You should also see a doctor if you have any other warning signs that last for two weeks or longer and are not normal for you, such as:

  • Feeling full too quickly or having difficulty eating, bloating, and abdominal or back pain, which are common with ovarian cancer.
  • Pelvic pain or pressure, which are common with ovarian and uterine cancers.
  • More frequent urination, an urgent need to urinate or constipation, which are common for ovarian and vaginal cancers.
  • Itching, burning, pain or tenderness of the vulva, as well as changes in vulva color or skin, such as a rash, sores, or warts, which can be signs of vulvar cancer.

Maintain a healthy weight

“We know that obesity is linked to an increased risk of endometrial cancer,” says Dr. Shah. “This is because obesity increases estrogen levels and endometrial cancer is a hormonally driven cancer. Maintaining a healthy body weight significantly decreases the risk.”

Medical weight loss programs, like the medical weight management program at Swedish, offer individualized care and customized plans for building healthy eating habits that help reduce the risk of disease, including cancer.

Ask about genetic testing

Depending on your family’s health history of breast or ovarian cancer your provider may recommend genetic counseling and testing. Talk with your doctor if you are at increased risk for gynecologic cancer. Ask what you might do to lower your risk and whether you are a candidate for testing.

“At Swedish, our genetic counselors work directly with patients to ensure they receive the correct genetic tests and optimize their insurance plans to receive the maximum coverage,” says Dr. Shah.

How are gynecological cancers diagnosed?

Diagnosis of gynecological cancer depends on what type of cancer is suspected. Your provider may order one or more tests or exams, which may include:

  • A pelvic exam.
  • Tests and procedures such as a biopsy, colposcopy or endoscopy.
  • Diagnostic imaging such as computed tomography (CT), magnetic resonance imaging (MRI), positron emission tomography (PET)/CT and transabdominal (outside the body) or transvaginal (inside the vagina) ultrasound.

If you receive a diagnosis of cancer, experts at Swedish will work with you to develop a personalized treatment plan.

How are gynecological cancers treated?

Gynecologic cancer often requires more than one kind of treatment and may include:

  • Chemotherapy, which uses medicine (in intravenous or pill form) to shrink or kill the cancer.
  • Radiation, which uses high-energy rays (similar to X-rays) to kill the cancer.
  • Immunotherapy, which uses medicine to upregulate one’s own immune system to fight cancer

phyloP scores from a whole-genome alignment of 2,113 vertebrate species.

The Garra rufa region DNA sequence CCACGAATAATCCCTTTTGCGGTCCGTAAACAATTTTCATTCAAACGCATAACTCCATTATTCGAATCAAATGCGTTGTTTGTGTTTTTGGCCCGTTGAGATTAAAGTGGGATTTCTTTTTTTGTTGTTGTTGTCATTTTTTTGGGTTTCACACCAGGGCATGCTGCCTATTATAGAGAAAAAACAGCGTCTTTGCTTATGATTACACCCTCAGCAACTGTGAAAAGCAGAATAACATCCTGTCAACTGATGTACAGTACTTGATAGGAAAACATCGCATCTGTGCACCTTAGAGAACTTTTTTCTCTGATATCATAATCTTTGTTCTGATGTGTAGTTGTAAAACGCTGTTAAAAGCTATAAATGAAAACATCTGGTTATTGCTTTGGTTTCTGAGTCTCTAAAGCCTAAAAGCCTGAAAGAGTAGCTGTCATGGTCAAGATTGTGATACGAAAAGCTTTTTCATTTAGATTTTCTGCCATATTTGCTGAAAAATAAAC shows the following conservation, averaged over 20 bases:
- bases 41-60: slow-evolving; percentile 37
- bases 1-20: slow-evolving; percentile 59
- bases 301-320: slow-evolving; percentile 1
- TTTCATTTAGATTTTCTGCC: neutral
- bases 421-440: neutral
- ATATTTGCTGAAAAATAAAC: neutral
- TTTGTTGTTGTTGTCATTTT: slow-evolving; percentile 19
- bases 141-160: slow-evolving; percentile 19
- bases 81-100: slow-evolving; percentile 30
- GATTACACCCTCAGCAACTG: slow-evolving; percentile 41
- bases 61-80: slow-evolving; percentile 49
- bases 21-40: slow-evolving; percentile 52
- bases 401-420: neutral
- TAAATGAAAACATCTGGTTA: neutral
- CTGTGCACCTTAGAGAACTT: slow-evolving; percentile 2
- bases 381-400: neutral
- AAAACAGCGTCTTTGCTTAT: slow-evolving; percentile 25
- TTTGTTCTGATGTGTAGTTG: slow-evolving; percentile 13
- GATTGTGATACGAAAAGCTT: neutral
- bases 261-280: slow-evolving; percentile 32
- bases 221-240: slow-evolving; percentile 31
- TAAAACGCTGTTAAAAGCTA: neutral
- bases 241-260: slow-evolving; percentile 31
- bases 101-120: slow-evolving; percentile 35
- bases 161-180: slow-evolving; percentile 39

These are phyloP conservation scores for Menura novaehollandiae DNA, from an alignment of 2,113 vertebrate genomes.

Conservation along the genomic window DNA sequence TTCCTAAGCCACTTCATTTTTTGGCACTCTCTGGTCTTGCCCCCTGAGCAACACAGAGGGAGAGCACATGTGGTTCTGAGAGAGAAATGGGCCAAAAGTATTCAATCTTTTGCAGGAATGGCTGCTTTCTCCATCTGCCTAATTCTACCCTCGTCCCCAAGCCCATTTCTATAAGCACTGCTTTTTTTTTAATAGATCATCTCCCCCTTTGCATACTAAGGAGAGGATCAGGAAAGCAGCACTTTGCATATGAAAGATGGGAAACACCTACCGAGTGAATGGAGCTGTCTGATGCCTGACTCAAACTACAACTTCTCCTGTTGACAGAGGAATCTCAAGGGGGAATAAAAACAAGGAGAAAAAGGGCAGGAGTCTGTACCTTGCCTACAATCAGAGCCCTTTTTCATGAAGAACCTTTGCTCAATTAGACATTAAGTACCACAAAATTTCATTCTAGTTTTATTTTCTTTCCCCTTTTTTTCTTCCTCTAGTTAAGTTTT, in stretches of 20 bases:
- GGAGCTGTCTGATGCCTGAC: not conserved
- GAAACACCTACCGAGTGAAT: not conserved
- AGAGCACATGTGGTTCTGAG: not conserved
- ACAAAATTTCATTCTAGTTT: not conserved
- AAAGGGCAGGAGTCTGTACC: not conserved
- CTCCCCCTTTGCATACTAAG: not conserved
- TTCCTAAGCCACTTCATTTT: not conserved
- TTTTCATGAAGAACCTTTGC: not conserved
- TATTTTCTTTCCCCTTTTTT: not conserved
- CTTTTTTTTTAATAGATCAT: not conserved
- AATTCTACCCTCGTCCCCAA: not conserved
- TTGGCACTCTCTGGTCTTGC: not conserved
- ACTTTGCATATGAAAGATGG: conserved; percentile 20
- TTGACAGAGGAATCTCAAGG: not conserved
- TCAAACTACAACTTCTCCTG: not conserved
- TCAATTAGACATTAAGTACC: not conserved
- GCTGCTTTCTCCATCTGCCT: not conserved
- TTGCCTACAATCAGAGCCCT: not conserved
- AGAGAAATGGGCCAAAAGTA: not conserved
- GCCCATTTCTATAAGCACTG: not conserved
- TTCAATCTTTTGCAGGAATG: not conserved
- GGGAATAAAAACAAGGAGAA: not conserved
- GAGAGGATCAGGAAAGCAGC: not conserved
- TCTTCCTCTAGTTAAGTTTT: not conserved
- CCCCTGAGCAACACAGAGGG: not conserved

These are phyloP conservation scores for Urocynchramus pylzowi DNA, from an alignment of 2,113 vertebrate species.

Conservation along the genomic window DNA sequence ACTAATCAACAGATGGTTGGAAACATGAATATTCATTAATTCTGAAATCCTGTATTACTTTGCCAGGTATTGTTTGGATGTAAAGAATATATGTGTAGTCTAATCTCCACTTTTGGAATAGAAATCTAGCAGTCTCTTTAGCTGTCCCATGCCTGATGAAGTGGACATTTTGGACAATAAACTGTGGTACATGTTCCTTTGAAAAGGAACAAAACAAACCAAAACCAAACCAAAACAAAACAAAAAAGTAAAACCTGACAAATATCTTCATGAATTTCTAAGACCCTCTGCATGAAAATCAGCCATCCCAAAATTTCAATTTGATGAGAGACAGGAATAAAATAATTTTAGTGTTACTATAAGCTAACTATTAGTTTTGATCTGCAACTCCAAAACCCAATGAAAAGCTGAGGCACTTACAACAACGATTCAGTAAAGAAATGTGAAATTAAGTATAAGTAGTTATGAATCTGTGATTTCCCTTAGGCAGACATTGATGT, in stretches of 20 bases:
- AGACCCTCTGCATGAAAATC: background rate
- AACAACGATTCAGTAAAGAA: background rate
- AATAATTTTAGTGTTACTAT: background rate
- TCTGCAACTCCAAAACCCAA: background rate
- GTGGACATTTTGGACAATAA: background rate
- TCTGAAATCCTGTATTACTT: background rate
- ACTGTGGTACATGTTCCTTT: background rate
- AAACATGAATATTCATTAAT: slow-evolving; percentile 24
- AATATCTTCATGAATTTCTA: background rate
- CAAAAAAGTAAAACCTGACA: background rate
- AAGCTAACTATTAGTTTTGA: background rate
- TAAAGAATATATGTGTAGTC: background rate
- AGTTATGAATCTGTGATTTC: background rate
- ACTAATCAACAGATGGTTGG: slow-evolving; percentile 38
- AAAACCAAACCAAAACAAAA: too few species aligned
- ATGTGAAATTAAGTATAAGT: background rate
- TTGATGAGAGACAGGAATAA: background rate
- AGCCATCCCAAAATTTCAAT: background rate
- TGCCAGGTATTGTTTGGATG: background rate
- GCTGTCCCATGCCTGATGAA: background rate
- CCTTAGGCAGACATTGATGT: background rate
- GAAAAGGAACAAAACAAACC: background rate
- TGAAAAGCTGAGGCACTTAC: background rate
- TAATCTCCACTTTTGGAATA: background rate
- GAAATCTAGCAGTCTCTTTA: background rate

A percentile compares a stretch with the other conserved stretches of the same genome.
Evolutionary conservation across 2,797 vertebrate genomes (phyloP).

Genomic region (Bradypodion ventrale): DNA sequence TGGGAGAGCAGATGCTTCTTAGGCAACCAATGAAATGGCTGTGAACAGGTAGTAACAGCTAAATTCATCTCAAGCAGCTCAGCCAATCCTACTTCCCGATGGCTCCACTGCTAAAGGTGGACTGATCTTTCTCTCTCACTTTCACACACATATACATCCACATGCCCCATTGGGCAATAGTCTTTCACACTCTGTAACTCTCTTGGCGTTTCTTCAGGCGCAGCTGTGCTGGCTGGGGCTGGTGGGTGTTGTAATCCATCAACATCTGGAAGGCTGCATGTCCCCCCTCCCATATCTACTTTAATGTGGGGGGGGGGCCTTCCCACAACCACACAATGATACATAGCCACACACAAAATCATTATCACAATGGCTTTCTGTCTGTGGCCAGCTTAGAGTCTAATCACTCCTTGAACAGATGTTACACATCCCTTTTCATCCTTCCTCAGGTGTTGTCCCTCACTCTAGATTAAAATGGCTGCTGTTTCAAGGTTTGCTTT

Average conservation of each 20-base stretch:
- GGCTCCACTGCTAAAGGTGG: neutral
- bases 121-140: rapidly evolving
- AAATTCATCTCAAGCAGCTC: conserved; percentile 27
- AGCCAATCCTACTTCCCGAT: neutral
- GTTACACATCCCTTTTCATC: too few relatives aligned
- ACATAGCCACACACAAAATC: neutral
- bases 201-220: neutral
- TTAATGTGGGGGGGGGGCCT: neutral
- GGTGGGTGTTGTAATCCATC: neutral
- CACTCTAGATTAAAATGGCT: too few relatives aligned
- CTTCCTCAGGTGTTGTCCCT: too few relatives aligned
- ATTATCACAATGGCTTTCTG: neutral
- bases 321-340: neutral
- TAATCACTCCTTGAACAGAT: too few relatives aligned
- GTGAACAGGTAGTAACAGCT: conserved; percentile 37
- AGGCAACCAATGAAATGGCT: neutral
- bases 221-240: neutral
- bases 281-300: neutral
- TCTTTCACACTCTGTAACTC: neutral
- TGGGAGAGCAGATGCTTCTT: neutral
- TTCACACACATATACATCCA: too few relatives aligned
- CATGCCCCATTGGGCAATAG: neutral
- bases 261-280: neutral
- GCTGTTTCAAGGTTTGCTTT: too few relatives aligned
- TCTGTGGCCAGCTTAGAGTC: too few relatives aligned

• Surgery to remove cancerous tissue.

Getting a cancer diagnosis brings a difficult mix of emotions, and it can be hard to feel confident about choosing your treatment plan. Swedish Gynecologic Oncology experts are here for you. They will talk with you about the best treatment options available for your type and stage of cancer, so you understand the risks and benefits of each treatment and their side effects to help ensure your treatment plan aligns with your lifestyle and health goals.

Clinical trials and genetic testing offer hope for the future

Swedish is a national and international center for clinical trials, which are helping develop treatments to address cancer at the molecular level. Every gynecological cancer patient at Swedish has the opportunity to undergo genetic testing and genetic sequencing of their cancer, helping their care team obtain detailed information to tailor treatment to each patient.

This information goes beyond identifying BRCA 1 and 2 genes. It includes total cancer risk panels that provide information about how relatives should be screened and which family members would benefit from risk-reducing surgery. Further, the molecular signature can match patients to targeted therapies and clinical trials, ensuring personalized care.

Learn more and find a provider

If you have concerns about gynecological cancer, Swedish is here for you.To learn more about genetic testing and clinical trials, as well as gynecological cancer screening and treatment, contact the Swedish Cancer Institute. We can accommodate both in-person and virtual appointments.

With Swedish Virtual Care, you can connect face-to-face with a nurse practitioner who can review your family and health history. If you need a provider, you can search our provider directory.

Join our Patient and Family Advisory Council.

Related resources

You can protect yourself from Cervical Cancer – here’s how

Hope Is on the Horizon During Ovarian Cancer Awareness Month

Cancer Prevention Resource Roundup

This information is not intended as a substitute for professional medical care. Always follow your health care professional’s instructions.

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About the Author

The Swedish Cancer Team is committed to bringing you the most up-to-date insights about treatments, prevention, care and support available. We know cancer diagnoses strain you both mentally and physically, and we hope to provide a small piece of hope to you or your loved ones who are fighting the cancer battle with useful and clinically-backed advice.